Google's flat, super clean UI returns with Android 10, though there are some notable updates and new features. The interface itself is actually almost too flat now with simple icons that get the job done with an almost wireframe look. This may or may not appeal to you, but for some folks a little more pop and prominence may have been appreciated. You can of course increase font sizes as well and there's also a dark mode toggle for a bit more contrast, which happens to be the way I'm rolling now, as I test the
Gesture Navigation - Just Give It A Chance
Google Pixel 4 XL Camera Interface - The Definition Of Dead Simple
One of the most discussed, and likely debated, new feature of the Google Pixel 4 XL with Android 10 is support of Motion Sense technology with its front facing radar sensors, as well as the Pixel 4 / 4XL's gesture support. If you've been on a Samsung
or virtually any other Android phone that has traditional home, back and recent app buttons, those buttons are now gone. And frankly it's just plain jarring. However, after a week or so I personally was up the learning curve with gesture navigation and Motion Sense works really well at waking up the display when you reach to grab it. You can revert back to three button navigation if you like as well, as you can see in the screen shot above, but we'd argue you should give it that week of adaptation to get used to. At this point, I personally am not missing three button navigation one bit. Once you get use to just swiping from the right side of the display to go back in an app or web browser, and swipe up to close an application and return the home screen, you'll start feeling a lot more at home. In addition, it's a lot easier for one-handed navigation.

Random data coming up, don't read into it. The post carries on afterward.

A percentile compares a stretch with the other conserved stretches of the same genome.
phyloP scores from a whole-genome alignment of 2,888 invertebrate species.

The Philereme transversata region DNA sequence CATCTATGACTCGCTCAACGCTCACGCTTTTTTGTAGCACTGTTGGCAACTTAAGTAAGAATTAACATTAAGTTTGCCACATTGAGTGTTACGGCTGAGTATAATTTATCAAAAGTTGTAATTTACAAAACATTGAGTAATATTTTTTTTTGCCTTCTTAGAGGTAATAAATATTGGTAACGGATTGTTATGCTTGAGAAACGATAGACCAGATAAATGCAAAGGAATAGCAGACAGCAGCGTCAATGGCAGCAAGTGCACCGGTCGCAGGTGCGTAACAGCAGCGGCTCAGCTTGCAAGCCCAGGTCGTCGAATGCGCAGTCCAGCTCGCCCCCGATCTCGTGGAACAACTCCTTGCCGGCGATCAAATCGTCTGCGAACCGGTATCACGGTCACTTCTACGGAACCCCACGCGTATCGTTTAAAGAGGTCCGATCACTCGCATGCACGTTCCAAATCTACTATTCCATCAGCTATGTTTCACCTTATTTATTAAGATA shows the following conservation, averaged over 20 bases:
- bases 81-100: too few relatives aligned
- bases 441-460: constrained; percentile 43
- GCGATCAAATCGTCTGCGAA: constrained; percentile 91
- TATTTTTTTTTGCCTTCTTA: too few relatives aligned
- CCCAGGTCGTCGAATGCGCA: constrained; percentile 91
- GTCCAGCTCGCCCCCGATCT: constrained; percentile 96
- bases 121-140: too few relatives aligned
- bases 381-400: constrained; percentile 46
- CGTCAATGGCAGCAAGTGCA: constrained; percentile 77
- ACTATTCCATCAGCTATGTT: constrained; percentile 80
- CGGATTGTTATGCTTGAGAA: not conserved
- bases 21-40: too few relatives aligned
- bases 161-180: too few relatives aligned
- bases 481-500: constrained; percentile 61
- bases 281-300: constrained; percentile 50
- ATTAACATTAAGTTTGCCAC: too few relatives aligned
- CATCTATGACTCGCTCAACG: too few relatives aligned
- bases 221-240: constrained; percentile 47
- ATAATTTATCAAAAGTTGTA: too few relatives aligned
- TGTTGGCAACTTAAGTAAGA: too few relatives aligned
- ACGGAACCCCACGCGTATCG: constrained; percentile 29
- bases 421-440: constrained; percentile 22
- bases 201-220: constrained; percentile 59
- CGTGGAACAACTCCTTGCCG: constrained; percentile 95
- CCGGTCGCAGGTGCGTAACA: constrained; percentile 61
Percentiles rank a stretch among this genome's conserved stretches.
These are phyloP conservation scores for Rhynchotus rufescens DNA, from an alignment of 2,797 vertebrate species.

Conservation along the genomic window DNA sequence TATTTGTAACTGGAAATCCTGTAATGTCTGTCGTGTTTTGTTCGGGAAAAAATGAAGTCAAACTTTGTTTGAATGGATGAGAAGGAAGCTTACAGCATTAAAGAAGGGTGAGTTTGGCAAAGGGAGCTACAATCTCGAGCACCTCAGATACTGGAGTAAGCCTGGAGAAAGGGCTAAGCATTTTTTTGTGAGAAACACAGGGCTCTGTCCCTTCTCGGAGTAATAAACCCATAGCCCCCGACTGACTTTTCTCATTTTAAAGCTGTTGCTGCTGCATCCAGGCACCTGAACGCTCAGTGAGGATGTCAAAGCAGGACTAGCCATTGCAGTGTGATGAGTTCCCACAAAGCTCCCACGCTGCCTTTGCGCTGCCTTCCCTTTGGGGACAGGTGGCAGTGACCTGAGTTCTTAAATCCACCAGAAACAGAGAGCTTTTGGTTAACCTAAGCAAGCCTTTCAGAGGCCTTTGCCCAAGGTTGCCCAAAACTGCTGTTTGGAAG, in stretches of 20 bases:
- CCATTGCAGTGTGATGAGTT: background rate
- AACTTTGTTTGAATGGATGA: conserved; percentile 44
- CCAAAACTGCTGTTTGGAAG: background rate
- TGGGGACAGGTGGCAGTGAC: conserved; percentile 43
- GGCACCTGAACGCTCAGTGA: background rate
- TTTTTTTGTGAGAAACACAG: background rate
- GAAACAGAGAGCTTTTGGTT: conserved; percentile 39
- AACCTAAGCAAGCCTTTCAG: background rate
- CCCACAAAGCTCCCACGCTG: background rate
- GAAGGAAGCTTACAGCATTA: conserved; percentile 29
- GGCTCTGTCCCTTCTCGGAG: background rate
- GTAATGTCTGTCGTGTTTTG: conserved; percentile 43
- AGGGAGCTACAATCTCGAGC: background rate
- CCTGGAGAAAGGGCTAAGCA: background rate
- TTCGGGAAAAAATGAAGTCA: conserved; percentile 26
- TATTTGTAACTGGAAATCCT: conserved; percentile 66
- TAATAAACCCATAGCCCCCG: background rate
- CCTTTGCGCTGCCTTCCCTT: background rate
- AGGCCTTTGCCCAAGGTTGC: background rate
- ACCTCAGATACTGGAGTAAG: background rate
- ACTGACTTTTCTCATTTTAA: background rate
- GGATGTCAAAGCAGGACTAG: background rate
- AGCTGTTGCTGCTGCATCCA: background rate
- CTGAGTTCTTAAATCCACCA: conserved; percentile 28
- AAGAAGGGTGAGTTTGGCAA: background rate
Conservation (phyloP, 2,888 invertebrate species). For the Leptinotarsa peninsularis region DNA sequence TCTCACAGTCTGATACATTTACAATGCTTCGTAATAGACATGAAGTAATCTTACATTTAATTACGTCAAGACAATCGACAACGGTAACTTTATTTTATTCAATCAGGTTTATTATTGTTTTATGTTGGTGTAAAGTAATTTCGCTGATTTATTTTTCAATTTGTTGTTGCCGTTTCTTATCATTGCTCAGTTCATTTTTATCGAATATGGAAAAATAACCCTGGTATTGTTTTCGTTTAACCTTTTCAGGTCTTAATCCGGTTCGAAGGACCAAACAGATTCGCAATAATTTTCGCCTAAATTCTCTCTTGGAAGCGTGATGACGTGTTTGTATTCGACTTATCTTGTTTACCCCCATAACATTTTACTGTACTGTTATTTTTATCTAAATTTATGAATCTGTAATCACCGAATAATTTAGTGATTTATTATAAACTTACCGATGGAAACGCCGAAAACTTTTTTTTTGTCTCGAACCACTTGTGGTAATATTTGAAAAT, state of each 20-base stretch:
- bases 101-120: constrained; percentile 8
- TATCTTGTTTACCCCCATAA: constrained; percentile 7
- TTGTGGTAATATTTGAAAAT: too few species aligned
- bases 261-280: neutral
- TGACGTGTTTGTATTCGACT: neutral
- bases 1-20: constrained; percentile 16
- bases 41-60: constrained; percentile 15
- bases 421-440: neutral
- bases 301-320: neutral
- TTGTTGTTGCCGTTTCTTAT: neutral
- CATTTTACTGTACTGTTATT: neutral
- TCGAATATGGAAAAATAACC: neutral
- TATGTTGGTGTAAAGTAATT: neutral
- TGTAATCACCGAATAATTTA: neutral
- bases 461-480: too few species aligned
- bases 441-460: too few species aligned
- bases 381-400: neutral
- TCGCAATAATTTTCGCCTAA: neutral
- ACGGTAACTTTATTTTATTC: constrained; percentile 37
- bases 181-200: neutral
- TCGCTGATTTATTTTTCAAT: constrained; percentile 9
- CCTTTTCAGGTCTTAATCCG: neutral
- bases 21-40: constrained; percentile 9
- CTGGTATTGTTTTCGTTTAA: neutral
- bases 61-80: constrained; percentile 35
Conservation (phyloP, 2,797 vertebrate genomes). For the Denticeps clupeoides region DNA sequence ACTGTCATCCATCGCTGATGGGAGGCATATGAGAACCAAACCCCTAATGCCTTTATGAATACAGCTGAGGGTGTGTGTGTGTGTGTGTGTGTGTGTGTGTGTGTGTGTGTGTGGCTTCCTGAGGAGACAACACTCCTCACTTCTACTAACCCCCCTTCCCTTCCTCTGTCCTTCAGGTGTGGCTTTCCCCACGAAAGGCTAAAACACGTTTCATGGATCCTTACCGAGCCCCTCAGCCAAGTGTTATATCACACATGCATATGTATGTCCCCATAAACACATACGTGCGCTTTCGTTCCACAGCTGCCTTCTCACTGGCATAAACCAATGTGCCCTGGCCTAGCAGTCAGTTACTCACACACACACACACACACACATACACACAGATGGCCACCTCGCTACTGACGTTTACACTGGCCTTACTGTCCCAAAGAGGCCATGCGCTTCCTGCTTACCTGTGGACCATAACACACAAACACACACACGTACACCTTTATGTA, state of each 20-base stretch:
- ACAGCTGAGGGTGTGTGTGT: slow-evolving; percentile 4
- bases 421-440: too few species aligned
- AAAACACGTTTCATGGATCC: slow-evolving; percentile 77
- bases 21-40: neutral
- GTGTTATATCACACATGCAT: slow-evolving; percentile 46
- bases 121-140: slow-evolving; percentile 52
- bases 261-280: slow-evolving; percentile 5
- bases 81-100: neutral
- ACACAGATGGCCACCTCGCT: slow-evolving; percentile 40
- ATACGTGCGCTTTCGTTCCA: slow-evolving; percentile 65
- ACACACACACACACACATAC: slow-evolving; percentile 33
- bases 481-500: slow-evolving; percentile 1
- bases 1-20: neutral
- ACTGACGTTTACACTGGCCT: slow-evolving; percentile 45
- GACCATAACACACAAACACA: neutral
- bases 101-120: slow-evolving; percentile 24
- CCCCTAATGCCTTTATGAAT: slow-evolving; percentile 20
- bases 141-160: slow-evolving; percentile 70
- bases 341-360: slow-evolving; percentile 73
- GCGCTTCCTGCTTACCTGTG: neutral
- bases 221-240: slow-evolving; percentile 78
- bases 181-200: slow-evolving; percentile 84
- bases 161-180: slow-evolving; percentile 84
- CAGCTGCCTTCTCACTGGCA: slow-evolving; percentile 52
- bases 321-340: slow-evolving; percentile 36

Finally, Motion Sense gestures, when simply waving your hand over the device for things like skipping tracks and silencing calls, work really well. Traveling down the road with Pandora
piping in over Bluetooth to our car audio system, Motion Sense enables a safer experience overall. When the time came where I wanted to skip to another song in my station, I just wave my hand over the Pixel 4 XL and even though it was locked, it skipped to the next track reliably without needing to pick up the phone -- no static at all.
New Pixel 4 Camera Features
Pixel 4 XL Live Caption Engaged
In terms of the camera interface, not a whole lot has changed here for the Pixel 4
series, though there are a couple of new key features and capabilities now. The rear camera can capture up to 4K30 video with image stabilization but Google stopped short of 4K60, as has been widely reported, in an effort to respect storage capacity. Especially with a top-end configuration at 128GB this makes sense, though some power users might protest. Frankly, lack of 60 fps UHD shooting isn't a a big deal to us, but obviously Google is behind the competitive curve versus many other flagship Android phones currently, if this sort of thing is important to you.
However, what we have become accustomed to is the trend in ultra-wide angle rear-facing cameras. Having lived on devices like the OnePlus 7 Pro and Samsung Galaxy S10+, we found ourselves missing the ability to pull in a bit more real estate for panoramic vistas like Friendly Fenway Park
. Are we spoiled? Perhaps. Deal-breaker? No, not really.